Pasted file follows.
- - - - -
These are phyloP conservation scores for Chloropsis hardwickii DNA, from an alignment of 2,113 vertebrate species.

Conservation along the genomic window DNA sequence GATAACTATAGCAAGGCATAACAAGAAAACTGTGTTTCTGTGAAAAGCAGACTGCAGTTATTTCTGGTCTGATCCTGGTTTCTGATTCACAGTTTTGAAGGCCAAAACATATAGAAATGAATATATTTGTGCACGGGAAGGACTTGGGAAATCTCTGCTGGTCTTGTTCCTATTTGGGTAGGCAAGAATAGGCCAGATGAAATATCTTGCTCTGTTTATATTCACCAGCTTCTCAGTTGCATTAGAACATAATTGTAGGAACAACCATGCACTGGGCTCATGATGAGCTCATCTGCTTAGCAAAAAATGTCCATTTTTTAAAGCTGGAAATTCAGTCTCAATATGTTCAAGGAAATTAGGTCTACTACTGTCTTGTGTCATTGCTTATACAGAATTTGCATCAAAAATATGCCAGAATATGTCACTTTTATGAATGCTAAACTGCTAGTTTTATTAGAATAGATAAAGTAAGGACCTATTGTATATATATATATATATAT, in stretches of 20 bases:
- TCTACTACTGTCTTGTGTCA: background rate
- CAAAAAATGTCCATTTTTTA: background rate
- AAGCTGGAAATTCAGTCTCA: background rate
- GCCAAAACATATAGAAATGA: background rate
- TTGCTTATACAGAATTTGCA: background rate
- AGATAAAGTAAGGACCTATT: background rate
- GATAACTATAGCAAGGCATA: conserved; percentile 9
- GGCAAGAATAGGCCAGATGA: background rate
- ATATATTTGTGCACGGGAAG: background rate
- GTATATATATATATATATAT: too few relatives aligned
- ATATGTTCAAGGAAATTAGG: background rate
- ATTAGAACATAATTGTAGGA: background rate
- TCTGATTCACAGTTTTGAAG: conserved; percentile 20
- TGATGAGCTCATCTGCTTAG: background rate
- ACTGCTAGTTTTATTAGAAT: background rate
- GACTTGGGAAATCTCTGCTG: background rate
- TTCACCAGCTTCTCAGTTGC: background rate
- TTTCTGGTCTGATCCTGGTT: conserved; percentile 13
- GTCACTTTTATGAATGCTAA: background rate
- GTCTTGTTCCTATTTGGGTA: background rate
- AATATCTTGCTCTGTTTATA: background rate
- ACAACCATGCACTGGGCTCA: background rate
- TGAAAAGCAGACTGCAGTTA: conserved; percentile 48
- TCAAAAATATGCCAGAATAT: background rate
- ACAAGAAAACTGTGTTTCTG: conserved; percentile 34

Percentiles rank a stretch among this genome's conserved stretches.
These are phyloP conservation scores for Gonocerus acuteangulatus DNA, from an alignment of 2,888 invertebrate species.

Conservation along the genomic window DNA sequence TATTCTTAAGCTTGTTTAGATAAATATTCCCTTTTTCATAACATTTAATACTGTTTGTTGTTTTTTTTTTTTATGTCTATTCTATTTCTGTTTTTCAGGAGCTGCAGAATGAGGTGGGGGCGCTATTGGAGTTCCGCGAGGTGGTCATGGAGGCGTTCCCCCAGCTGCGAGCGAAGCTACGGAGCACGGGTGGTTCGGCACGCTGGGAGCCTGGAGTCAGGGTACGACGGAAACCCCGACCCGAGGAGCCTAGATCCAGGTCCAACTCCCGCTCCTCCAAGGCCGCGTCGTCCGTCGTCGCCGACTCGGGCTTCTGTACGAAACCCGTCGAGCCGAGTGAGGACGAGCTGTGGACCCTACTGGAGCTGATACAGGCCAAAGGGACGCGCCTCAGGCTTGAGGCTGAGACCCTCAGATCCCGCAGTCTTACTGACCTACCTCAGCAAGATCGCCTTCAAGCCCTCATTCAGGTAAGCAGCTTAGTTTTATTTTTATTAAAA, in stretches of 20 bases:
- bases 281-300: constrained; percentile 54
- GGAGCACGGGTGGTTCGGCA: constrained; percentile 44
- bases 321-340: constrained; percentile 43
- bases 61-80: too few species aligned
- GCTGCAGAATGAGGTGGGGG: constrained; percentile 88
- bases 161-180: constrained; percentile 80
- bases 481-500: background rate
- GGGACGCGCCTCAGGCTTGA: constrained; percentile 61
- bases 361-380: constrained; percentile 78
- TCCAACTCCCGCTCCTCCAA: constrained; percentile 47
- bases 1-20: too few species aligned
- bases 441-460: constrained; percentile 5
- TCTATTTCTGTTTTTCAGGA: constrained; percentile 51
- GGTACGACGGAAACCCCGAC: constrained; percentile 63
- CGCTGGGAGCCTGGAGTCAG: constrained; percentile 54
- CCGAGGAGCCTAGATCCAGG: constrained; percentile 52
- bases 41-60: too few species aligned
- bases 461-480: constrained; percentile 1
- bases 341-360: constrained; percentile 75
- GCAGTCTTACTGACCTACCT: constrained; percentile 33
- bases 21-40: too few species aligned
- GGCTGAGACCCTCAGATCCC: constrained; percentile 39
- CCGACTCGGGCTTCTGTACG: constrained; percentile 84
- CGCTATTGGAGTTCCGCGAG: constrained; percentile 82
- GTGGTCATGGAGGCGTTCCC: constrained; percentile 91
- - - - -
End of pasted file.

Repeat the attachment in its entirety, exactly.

These are phyloP conservation scores for Chloropsis hardwickii DNA, from an alignment of 2,113 vertebrate species.

Conservation along the genomic window DNA sequence GATAACTATAGCAAGGCATAACAAGAAAACTGTGTTTCTGTGAAAAGCAGACTGCAGTTATTTCTGGTCTGATCCTGGTTTCTGATTCACAGTTTTGAAGGCCAAAACATATAGAAATGAATATATTTGTGCACGGGAAGGACTTGGGAAATCTCTGCTGGTCTTGTTCCTATTTGGGTAGGCAAGAATAGGCCAGATGAAATATCTTGCTCTGTTTATATTCACCAGCTTCTCAGTTGCATTAGAACATAATTGTAGGAACAACCATGCACTGGGCTCATGATGAGCTCATCTGCTTAGCAAAAAATGTCCATTTTTTAAAGCTGGAAATTCAGTCTCAATATGTTCAAGGAAATTAGGTCTACTACTGTCTTGTGTCATTGCTTATACAGAATTTGCATCAAAAATATGCCAGAATATGTCACTTTTATGAATGCTAAACTGCTAGTTTTATTAGAATAGATAAAGTAAGGACCTATTGTATATATATATATATATAT, in stretches of 20 bases:
- TCTACTACTGTCTTGTGTCA: background rate
- CAAAAAATGTCCATTTTTTA: background rate
- AAGCTGGAAATTCAGTCTCA: background rate
- GCCAAAACATATAGAAATGA: background rate
- TTGCTTATACAGAATTTGCA: background rate
- AGATAAAGTAAGGACCTATT: background rate
- GATAACTATAGCAAGGCATA: conserved; percentile 9
- GGCAAGAATAGGCCAGATGA: background rate
- ATATATTTGTGCACGGGAAG: background rate
- GTATATATATATATATATAT: too few relatives aligned
- ATATGTTCAAGGAAATTAGG: background rate
- ATTAGAACATAATTGTAGGA: background rate
- TCTGATTCACAGTTTTGAAG: conserved; percentile 20
- TGATGAGCTCATCTGCTTAG: background rate
- ACTGCTAGTTTTATTAGAAT: background rate
- GACTTGGGAAATCTCTGCTG: background rate
- TTCACCAGCTTCTCAGTTGC: background rate
- TTTCTGGTCTGATCCTGGTT: conserved; percentile 13
- GTCACTTTTATGAATGCTAA: background rate
- GTCTTGTTCCTATTTGGGTA: background rate
- AATATCTTGCTCTGTTTATA: background rate
- ACAACCATGCACTGGGCTCA: background rate
- TGAAAAGCAGACTGCAGTTA: conserved; percentile 48
- TCAAAAATATGCCAGAATAT: background rate
- ACAAGAAAACTGTGTTTCTG: conserved; percentile 34

Percentiles rank a stretch among this genome's conserved stretches.
These are phyloP conservation scores for Gonocerus acuteangulatus DNA, from an alignment of 2,888 invertebrate species.

Conservation along the genomic window DNA sequence TATTCTTAAGCTTGTTTAGATAAATATTCCCTTTTTCATAACATTTAATACTGTTTGTTGTTTTTTTTTTTTATGTCTATTCTATTTCTGTTTTTCAGGAGCTGCAGAATGAGGTGGGGGCGCTATTGGAGTTCCGCGAGGTGGTCATGGAGGCGTTCCCCCAGCTGCGAGCGAAGCTACGGAGCACGGGTGGTTCGGCACGCTGGGAGCCTGGAGTCAGGGTACGACGGAAACCCCGACCCGAGGAGCCTAGATCCAGGTCCAACTCCCGCTCCTCCAAGGCCGCGTCGTCCGTCGTCGCCGACTCGGGCTTCTGTACGAAACCCGTCGAGCCGAGTGAGGACGAGCTGTGGACCCTACTGGAGCTGATACAGGCCAAAGGGACGCGCCTCAGGCTTGAGGCTGAGACCCTCAGATCCCGCAGTCTTACTGACCTACCTCAGCAAGATCGCCTTCAAGCCCTCATTCAGGTAAGCAGCTTAGTTTTATTTTTATTAAAA, in stretches of 20 bases:
- bases 281-300: constrained; percentile 54
- GGAGCACGGGTGGTTCGGCA: constrained; percentile 44
- bases 321-340: constrained; percentile 43
- bases 61-80: too few species aligned
- GCTGCAGAATGAGGTGGGGG: constrained; percentile 88
- bases 161-180: constrained; percentile 80
- bases 481-500: background rate
- GGGACGCGCCTCAGGCTTGA: constrained; percentile 61
- bases 361-380: constrained; percentile 78
- TCCAACTCCCGCTCCTCCAA: constrained; percentile 47
- bases 1-20: too few species aligned
- bases 441-460: constrained; percentile 5
- TCTATTTCTGTTTTTCAGGA: constrained; percentile 51
- GGTACGACGGAAACCCCGAC: constrained; percentile 63
- CGCTGGGAGCCTGGAGTCAG: constrained; percentile 54
- CCGAGGAGCCTAGATCCAGG: constrained; percentile 52
- bases 41-60: too few species aligned
- bases 461-480: constrained; percentile 1
- bases 341-360: constrained; percentile 75
- GCAGTCTTACTGACCTACCT: constrained; percentile 33
- bases 21-40: too few species aligned
- GGCTGAGACCCTCAGATCCC: constrained; percentile 39
- CCGACTCGGGCTTCTGTACG: constrained; percentile 84
- CGCTATTGGAGTTCCGCGAG: constrained; percentile 82
- GTGGTCATGGAGGCGTTCCC: constrained; percentile 91